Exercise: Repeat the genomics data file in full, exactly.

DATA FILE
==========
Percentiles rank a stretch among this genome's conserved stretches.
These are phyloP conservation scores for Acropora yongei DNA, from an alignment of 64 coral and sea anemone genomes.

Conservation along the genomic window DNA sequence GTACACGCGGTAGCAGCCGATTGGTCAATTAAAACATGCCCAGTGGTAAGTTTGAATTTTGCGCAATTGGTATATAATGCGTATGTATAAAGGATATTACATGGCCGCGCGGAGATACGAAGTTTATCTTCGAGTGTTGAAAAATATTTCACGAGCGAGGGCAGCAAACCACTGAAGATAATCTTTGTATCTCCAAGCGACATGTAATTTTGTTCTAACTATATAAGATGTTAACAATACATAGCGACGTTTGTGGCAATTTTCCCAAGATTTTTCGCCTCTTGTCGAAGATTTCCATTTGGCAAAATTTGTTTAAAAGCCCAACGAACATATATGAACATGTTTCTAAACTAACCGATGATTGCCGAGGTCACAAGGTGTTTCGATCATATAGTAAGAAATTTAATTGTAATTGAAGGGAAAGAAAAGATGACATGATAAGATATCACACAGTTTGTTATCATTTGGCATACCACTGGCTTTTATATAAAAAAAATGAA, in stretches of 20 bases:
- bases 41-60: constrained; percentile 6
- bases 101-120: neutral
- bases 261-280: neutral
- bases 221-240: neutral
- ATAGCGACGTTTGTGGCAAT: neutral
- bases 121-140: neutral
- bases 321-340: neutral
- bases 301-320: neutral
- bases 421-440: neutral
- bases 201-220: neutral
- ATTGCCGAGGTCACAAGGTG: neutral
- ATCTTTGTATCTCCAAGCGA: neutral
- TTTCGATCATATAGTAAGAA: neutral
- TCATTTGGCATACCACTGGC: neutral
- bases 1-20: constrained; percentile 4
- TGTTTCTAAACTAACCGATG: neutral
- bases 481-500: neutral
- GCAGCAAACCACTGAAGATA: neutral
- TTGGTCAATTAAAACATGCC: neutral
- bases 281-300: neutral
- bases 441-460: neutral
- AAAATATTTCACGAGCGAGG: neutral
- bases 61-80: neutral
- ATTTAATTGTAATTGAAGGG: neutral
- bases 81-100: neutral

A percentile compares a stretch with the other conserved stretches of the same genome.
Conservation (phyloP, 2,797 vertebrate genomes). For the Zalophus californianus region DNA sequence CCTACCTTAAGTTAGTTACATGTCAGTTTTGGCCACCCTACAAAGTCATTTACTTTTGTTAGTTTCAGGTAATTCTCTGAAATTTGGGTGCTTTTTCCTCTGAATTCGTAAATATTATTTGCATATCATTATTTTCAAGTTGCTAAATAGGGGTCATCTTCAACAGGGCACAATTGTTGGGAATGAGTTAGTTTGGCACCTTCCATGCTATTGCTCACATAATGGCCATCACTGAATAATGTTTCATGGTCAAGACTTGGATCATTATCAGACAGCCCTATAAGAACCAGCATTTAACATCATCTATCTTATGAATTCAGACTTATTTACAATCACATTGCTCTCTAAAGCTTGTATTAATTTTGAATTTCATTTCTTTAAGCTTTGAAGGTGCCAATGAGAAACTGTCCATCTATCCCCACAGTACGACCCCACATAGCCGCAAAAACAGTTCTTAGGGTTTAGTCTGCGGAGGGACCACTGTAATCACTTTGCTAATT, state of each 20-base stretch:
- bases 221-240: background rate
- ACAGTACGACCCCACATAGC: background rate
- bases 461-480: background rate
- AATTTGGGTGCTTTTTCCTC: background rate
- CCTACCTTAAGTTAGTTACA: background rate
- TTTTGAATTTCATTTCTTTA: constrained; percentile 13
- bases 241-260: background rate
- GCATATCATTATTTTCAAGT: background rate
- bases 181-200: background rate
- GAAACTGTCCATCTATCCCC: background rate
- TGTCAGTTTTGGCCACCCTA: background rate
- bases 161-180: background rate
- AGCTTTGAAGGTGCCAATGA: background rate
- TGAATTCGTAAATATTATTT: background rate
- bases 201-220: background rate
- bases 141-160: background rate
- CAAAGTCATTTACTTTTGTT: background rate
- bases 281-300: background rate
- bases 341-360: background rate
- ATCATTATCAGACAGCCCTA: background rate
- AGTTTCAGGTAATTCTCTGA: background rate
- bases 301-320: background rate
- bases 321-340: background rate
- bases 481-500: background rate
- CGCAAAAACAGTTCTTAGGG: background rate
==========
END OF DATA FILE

Percentiles rank a stretch among this genome's conserved stretches.
These are phyloP conservation scores for Acropora yongei DNA, from an alignment of 64 coral and sea anemone genomes.

Conservation along the genomic window DNA sequence GTACACGCGGTAGCAGCCGATTGGTCAATTAAAACATGCCCAGTGGTAAGTTTGAATTTTGCGCAATTGGTATATAATGCGTATGTATAAAGGATATTACATGGCCGCGCGGAGATACGAAGTTTATCTTCGAGTGTTGAAAAATATTTCACGAGCGAGGGCAGCAAACCACTGAAGATAATCTTTGTATCTCCAAGCGACATGTAATTTTGTTCTAACTATATAAGATGTTAACAATACATAGCGACGTTTGTGGCAATTTTCCCAAGATTTTTCGCCTCTTGTCGAAGATTTCCATTTGGCAAAATTTGTTTAAAAGCCCAACGAACATATATGAACATGTTTCTAAACTAACCGATGATTGCCGAGGTCACAAGGTGTTTCGATCATATAGTAAGAAATTTAATTGTAATTGAAGGGAAAGAAAAGATGACATGATAAGATATCACACAGTTTGTTATCATTTGGCATACCACTGGCTTTTATATAAAAAAAATGAA, in stretches of 20 bases:
- bases 41-60: constrained; percentile 6
- bases 101-120: neutral
- bases 261-280: neutral
- bases 221-240: neutral
- ATAGCGACGTTTGTGGCAAT: neutral
- bases 121-140: neutral
- bases 321-340: neutral
- bases 301-320: neutral
- bases 421-440: neutral
- bases 201-220: neutral
- ATTGCCGAGGTCACAAGGTG: neutral
- ATCTTTGTATCTCCAAGCGA: neutral
- TTTCGATCATATAGTAAGAA: neutral
- TCATTTGGCATACCACTGGC: neutral
- bases 1-20: constrained; percentile 4
- TGTTTCTAAACTAACCGATG: neutral
- bases 481-500: neutral
- GCAGCAAACCACTGAAGATA: neutral
- TTGGTCAATTAAAACATGCC: neutral
- bases 281-300: neutral
- bases 441-460: neutral
- AAAATATTTCACGAGCGAGG: neutral
- bases 61-80: neutral
- ATTTAATTGTAATTGAAGGG: neutral
- bases 81-100: neutral

A percentile compares a stretch with the other conserved stretches of the same genome.
Conservation (phyloP, 2,797 vertebrate genomes). For the Zalophus californianus region DNA sequence CCTACCTTAAGTTAGTTACATGTCAGTTTTGGCCACCCTACAAAGTCATTTACTTTTGTTAGTTTCAGGTAATTCTCTGAAATTTGGGTGCTTTTTCCTCTGAATTCGTAAATATTATTTGCATATCATTATTTTCAAGTTGCTAAATAGGGGTCATCTTCAACAGGGCACAATTGTTGGGAATGAGTTAGTTTGGCACCTTCCATGCTATTGCTCACATAATGGCCATCACTGAATAATGTTTCATGGTCAAGACTTGGATCATTATCAGACAGCCCTATAAGAACCAGCATTTAACATCATCTATCTTATGAATTCAGACTTATTTACAATCACATTGCTCTCTAAAGCTTGTATTAATTTTGAATTTCATTTCTTTAAGCTTTGAAGGTGCCAATGAGAAACTGTCCATCTATCCCCACAGTACGACCCCACATAGCCGCAAAAACAGTTCTTAGGGTTTAGTCTGCGGAGGGACCACTGTAATCACTTTGCTAATT, state of each 20-base stretch:
- bases 221-240: background rate
- ACAGTACGACCCCACATAGC: background rate
- bases 461-480: background rate
- AATTTGGGTGCTTTTTCCTC: background rate
- CCTACCTTAAGTTAGTTACA: background rate
- TTTTGAATTTCATTTCTTTA: constrained; percentile 13
- bases 241-260: background rate
- GCATATCATTATTTTCAAGT: background rate
- bases 181-200: background rate
- GAAACTGTCCATCTATCCCC: background rate
- TGTCAGTTTTGGCCACCCTA: background rate
- bases 161-180: background rate
- AGCTTTGAAGGTGCCAATGA: background rate
- TGAATTCGTAAATATTATTT: background rate
- bases 201-220: background rate
- bases 141-160: background rate
- CAAAGTCATTTACTTTTGTT: background rate
- bases 281-300: background rate
- bases 341-360: background rate
- ATCATTATCAGACAGCCCTA: background rate
- AGTTTCAGGTAATTCTCTGA: background rate
- bases 301-320: background rate
- bases 321-340: background rate
- bases 481-500: background rate
- CGCAAAAACAGTTCTTAGGG: background rate